|Join Jim Hendry, Kerry Wood, and me for a look into the Cubs’ future.
Image courtesy of Worst Photoshop Ever, Inc.
If you have yet to take a virtual stroll through the 2010 recap unfolding over at Aisle 424, you’re missing out. Last I checked he was reliving the horrors of June. Since Tim’s doing such a remarkable job of it, and since I have no desire at the moment to write anything about the ghosts of failures past, I thought I’d jump into the DeLorean and investigate what happens this year.
I won’t spoil the whole season; we all need some reason to watch, right? But as long as I have the means, you can bet your flux capacitor I’ll take more than a few peeks at the upcoming candidate for the position of The Year. Okay, 2011, whatcha got?
1: The Cubs and Matt Garza avoid arbitration by agreeing to a 10-year, $250 million extension to be paid over the next 30 years.
11: Individual game tickets go on sale at Wrigley Field and online. The lucky person with wristband number 12 gets first place in line, followed by 13, and then the line starts over at wristband number 1. Dozens of fans across the country and abroad complain of online wait times up to 30 to 40 seconds.
26: Alfonso Soriano reports to spring training on the mandatory reporting date and refuses to tell reporters how much he weighs or who he is wearing. Steve Rosenbloom prepares the tar and feathers.
27: Cubs Cactus League opener against Oakland. Ryan Dempster takes the mound and pitches 2 shutout innings. Cubs fans celebrate the return of competitive baseball and the rebirth of hope, joy, and all that is good about human existence.
(later that day): Esmailin Caridad surrenders a ninth-inning homer to Adrian Cardenas. Rich Harden pitches a perfect bottom-half for the save. Cubs fans reach consensus that they’re sick of spring training.
15: Max Ramirez hits three homers, his 10th, 11th, and 12th of the spring, in a split-squad game against the Rockies.
16: Max Ramirez is cut from the active roster and designated for assignment.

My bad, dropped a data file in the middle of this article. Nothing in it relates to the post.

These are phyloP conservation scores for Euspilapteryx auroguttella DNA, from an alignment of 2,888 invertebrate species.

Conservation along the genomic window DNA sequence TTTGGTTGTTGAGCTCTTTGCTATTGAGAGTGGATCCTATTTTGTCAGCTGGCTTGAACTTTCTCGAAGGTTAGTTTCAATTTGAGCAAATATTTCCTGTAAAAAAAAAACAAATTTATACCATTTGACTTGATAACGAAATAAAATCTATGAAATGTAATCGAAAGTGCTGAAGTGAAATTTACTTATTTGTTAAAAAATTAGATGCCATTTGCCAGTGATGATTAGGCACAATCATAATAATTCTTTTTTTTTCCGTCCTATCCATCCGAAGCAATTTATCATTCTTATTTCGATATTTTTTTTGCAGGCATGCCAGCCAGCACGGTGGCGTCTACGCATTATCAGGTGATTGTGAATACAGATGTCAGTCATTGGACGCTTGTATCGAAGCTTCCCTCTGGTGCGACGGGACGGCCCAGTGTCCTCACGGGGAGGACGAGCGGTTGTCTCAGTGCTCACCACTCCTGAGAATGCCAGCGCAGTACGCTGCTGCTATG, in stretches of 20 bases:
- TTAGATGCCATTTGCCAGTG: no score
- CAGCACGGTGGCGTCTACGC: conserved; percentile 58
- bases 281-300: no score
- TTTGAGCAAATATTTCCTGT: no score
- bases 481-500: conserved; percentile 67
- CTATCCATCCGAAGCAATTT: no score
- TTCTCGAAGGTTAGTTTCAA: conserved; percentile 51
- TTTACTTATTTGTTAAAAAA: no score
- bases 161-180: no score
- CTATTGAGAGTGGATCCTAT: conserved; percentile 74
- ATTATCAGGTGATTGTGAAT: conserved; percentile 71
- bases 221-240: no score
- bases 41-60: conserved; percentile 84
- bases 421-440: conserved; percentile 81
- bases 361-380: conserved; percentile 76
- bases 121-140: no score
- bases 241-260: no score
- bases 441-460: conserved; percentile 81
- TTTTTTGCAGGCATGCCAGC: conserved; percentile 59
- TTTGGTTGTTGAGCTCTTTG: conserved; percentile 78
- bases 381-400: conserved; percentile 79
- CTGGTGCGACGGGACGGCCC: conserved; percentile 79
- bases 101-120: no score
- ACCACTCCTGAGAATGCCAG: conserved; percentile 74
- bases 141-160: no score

28: The last remaining fan who still cares what happens in spring training . . . stops.
1: The Cubs open the season at home against Pittsburgh on a Friday? Blake DeWitt leads off and goes 0-7 in a 13-0 complete game win for Ryan Dempster. Cubs reveal it was all part of a hoax to make Cubs fans believe the team was good.
30: The Cubs finish April with an 18-8 record (one rainout) thanks to a thorough domination of their 18-game slate against the NL West in the opening month. “This is the year,” “It’s gonna happen,” and “The Cubs are winning for Ronnie,” are uttered more than any other phrase in Wrigley Field history, ousting the previous record holder, “Aw crap,” by a wide margin.
12: With 2 down in the 9th, Starlin Castro commits his 10th error of the season on a routine grounder that allows Ryan Theriot to go from 1st to 3rd. It turns out to be a game-winner anyway, however, as Theriot is thrown out trying to score on the play to end the game.
20: New Cubs radio play-by-play man Keith Moreland makes headlines by calling Fenway Park “a house of festering donkey caca” coming out of a station ID. The hubbub provides some distraction to the Cubs being swept in their first trip to the HOFDC.
18: Carlos Pena hits a walkoff triple against Mariano Rivera to drive in Jeff Baker from first base and win the game for the Cubs against a Yankees lineup depleted by a rare strain of the flu virus carried by manager Joe Girardi. Pena runs all the way to third despite being terribly slow and not needing the extra base simply because he figured “no one would have predicted it.” Having not read this blog entry, the irony eludes him, as does the Yankee flu.
29: The Cubs welcome the World Series champion San Francisco Giants to Wrigley Field. Carlos Zambrano congratulates Mike Fontenot by pounding him into the ground, only not in the just-for-fun method he formerly employed in the Cubs dugout. Z tells reporters after the game, “Mike Fontenot is the enemy. All those short little white guys who left the team are the enemy.” The next day he is spotted having breakfast with Bruce Bochy.
Losing. So much losing.
More winning than any sane person could have predicted.
World Series. Duh.
I confess, I just got lazy and stopped time traveling. It’s exhausting, and I need to respect the Space-Time Continuum and all that. And when I saw that Gorzelanny was traded to the Nats after this very post originally had him going to Detroit on February 2, I realized the future probably isn’t written yet anyway, at least not by me.
Except for the October part. Obviously.